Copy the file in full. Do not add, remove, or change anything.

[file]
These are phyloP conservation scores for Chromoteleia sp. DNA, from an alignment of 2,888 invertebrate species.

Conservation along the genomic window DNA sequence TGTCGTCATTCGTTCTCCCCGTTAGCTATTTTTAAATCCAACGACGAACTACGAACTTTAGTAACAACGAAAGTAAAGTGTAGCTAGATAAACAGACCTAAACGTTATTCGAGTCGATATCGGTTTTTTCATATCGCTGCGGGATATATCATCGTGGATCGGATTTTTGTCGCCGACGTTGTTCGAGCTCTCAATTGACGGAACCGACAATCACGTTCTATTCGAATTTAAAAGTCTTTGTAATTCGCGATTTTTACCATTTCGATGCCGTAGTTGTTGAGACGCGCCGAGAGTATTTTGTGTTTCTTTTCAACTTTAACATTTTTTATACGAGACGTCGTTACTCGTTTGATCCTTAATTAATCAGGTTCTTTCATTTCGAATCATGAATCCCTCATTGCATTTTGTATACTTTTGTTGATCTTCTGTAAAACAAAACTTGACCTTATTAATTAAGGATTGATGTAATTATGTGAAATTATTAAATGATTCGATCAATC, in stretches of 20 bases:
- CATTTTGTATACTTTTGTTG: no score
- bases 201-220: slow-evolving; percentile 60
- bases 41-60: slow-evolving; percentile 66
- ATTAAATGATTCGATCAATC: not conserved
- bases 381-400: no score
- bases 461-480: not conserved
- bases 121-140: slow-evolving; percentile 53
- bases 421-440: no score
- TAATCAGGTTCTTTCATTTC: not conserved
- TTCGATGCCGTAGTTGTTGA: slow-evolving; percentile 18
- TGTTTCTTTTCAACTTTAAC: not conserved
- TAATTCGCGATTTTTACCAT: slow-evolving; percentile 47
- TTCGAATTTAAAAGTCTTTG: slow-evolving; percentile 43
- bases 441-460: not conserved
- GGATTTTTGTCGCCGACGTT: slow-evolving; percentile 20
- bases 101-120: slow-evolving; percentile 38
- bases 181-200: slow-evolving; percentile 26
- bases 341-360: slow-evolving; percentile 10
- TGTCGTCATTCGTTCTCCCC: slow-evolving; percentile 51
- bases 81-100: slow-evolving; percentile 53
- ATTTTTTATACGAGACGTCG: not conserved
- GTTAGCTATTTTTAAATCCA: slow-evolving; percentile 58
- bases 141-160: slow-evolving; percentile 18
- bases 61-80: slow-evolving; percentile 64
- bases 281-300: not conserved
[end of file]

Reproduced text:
These are phyloP conservation scores for Chromoteleia sp. DNA, from an alignment of 2,888 invertebrate species.

Conservation along the genomic window DNA sequence TGTCGTCATTCGTTCTCCCCGTTAGCTATTTTTAAATCCAACGACGAACTACGAACTTTAGTAACAACGAAAGTAAAGTGTAGCTAGATAAACAGACCTAAACGTTATTCGAGTCGATATCGGTTTTTTCATATCGCTGCGGGATATATCATCGTGGATCGGATTTTTGTCGCCGACGTTGTTCGAGCTCTCAATTGACGGAACCGACAATCACGTTCTATTCGAATTTAAAAGTCTTTGTAATTCGCGATTTTTACCATTTCGATGCCGTAGTTGTTGAGACGCGCCGAGAGTATTTTGTGTTTCTTTTCAACTTTAACATTTTTTATACGAGACGTCGTTACTCGTTTGATCCTTAATTAATCAGGTTCTTTCATTTCGAATCATGAATCCCTCATTGCATTTTGTATACTTTTGTTGATCTTCTGTAAAACAAAACTTGACCTTATTAATTAAGGATTGATGTAATTATGTGAAATTATTAAATGATTCGATCAATC, in stretches of 20 bases:
- CATTTTGTATACTTTTGTTG: no score
- bases 201-220: slow-evolving; percentile 60
- bases 41-60: slow-evolving; percentile 66
- ATTAAATGATTCGATCAATC: not conserved
- bases 381-400: no score
- bases 461-480: not conserved
- bases 121-140: slow-evolving; percentile 53
- bases 421-440: no score
- TAATCAGGTTCTTTCATTTC: not conserved
- TTCGATGCCGTAGTTGTTGA: slow-evolving; percentile 18
- TGTTTCTTTTCAACTTTAAC: not conserved
- TAATTCGCGATTTTTACCAT: slow-evolving; percentile 47
- TTCGAATTTAAAAGTCTTTG: slow-evolving; percentile 43
- bases 441-460: not conserved
- GGATTTTTGTCGCCGACGTT: slow-evolving; percentile 20
- bases 101-120: slow-evolving; percentile 38
- bases 181-200: slow-evolving; percentile 26
- bases 341-360: slow-evolving; percentile 10
- TGTCGTCATTCGTTCTCCCC: slow-evolving; percentile 51
- bases 81-100: slow-evolving; percentile 53
- ATTTTTTATACGAGACGTCG: not conserved
- GTTAGCTATTTTTAAATCCA: slow-evolving; percentile 58
- bases 141-160: slow-evolving; percentile 18
- bases 61-80: slow-evolving; percentile 64
- bases 281-300: not conserved